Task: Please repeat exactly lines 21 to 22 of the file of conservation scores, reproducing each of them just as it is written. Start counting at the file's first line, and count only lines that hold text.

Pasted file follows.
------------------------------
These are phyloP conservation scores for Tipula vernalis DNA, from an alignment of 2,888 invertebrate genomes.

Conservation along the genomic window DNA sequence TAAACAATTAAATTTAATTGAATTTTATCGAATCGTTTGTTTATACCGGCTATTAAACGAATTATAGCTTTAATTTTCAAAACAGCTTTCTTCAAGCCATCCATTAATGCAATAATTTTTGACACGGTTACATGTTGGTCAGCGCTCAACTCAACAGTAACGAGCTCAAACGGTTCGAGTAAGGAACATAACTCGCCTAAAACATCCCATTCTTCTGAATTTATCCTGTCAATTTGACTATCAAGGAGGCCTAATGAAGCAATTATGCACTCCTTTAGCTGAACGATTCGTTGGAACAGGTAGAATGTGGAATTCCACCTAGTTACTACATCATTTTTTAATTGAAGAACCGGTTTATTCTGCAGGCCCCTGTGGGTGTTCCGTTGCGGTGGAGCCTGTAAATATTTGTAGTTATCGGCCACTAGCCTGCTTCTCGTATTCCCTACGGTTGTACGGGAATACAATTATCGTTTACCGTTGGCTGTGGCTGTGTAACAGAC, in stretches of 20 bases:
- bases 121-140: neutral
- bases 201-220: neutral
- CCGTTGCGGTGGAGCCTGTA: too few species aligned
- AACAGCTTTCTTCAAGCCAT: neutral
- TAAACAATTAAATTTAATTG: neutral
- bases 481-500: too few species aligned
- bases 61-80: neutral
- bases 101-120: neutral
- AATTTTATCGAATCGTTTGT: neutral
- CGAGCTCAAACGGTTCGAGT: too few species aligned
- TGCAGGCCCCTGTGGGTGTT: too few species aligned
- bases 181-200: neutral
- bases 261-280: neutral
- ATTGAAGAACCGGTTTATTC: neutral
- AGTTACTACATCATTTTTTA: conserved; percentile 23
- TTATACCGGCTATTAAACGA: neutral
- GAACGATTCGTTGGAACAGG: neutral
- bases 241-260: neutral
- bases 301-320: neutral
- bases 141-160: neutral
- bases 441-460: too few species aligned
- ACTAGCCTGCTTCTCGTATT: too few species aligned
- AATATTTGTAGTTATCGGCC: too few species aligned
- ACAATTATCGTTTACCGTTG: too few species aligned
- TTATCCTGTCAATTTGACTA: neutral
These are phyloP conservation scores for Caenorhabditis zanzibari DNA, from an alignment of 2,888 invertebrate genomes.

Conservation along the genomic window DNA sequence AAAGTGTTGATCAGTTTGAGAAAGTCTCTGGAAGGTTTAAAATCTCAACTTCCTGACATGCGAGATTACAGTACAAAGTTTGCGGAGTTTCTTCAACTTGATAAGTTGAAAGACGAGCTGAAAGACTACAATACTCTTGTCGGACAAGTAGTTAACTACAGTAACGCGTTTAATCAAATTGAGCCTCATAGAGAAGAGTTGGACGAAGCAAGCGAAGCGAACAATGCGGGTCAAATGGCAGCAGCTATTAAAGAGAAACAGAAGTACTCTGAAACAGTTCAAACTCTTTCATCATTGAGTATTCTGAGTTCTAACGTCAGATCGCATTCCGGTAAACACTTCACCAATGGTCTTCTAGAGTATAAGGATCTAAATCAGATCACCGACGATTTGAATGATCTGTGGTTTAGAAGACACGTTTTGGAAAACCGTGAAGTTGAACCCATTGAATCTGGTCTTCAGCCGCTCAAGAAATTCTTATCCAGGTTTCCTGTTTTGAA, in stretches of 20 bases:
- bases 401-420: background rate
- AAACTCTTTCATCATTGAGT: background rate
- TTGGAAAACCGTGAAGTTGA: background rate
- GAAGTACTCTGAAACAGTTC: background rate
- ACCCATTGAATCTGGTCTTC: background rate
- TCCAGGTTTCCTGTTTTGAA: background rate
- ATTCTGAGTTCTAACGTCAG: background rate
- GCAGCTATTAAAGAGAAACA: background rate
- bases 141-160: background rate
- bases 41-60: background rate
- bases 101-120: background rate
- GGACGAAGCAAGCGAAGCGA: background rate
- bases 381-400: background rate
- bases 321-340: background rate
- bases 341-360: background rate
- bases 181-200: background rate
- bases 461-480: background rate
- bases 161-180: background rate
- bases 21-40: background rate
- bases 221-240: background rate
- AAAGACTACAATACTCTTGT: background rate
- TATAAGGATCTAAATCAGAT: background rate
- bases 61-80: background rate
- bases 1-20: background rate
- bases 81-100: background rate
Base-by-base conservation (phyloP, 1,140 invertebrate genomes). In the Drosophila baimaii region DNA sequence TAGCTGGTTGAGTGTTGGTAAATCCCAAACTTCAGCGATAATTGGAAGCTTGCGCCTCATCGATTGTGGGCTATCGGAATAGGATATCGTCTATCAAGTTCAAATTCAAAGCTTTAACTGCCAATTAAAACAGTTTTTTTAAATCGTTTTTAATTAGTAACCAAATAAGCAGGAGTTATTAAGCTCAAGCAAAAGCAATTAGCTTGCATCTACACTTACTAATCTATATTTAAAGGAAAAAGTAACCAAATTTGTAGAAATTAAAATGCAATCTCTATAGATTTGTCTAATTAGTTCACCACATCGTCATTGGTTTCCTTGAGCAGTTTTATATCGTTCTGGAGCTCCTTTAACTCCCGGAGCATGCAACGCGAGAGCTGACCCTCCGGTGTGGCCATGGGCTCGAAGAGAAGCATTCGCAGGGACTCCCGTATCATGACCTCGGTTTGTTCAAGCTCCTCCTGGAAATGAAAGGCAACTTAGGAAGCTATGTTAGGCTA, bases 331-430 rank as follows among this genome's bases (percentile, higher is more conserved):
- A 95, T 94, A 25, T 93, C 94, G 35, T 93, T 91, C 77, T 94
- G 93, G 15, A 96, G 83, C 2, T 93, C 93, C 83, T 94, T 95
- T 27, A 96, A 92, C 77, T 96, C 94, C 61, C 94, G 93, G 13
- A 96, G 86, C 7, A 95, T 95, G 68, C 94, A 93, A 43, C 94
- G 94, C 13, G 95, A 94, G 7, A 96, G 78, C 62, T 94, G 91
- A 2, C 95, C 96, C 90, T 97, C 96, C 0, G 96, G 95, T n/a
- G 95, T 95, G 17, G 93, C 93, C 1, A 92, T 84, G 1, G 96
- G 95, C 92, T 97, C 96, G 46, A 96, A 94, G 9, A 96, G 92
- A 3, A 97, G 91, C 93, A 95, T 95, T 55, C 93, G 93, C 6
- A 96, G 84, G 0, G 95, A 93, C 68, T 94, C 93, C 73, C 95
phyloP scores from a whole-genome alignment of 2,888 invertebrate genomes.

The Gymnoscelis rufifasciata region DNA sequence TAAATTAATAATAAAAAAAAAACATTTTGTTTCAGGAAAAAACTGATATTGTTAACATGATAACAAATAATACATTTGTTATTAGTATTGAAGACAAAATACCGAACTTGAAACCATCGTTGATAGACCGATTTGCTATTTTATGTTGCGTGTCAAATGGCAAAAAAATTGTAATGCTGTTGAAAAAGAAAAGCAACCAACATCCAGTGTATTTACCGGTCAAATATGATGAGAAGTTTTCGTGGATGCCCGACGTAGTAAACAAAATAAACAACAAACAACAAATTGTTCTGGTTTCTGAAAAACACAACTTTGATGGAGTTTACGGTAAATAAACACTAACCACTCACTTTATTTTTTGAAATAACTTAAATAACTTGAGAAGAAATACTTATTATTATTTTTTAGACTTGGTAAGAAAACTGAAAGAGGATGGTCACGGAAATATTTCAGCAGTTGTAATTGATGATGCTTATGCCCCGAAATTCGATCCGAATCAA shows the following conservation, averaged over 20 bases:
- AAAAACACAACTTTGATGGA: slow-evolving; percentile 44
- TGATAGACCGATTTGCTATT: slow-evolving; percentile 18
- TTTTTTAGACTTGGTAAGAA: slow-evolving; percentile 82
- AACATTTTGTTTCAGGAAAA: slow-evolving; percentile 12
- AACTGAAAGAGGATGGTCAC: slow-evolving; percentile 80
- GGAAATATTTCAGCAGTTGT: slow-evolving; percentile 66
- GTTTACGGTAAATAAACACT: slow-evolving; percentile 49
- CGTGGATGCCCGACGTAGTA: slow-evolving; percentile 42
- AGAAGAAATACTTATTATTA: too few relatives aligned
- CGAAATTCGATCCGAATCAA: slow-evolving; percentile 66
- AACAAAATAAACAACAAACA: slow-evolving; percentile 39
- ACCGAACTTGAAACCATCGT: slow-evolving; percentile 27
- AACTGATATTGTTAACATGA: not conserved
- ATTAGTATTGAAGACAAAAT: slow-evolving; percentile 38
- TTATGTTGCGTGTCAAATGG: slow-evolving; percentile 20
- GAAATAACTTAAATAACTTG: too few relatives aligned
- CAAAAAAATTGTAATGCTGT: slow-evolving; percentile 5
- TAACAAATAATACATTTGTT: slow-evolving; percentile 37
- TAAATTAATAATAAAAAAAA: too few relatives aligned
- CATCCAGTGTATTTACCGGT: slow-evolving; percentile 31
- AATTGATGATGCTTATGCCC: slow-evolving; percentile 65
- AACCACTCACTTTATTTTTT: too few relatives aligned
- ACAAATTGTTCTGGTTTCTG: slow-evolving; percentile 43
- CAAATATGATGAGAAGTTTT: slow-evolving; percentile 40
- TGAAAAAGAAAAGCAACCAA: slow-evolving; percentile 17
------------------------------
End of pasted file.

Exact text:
- bases 301-320: neutral
- bases 141-160: neutral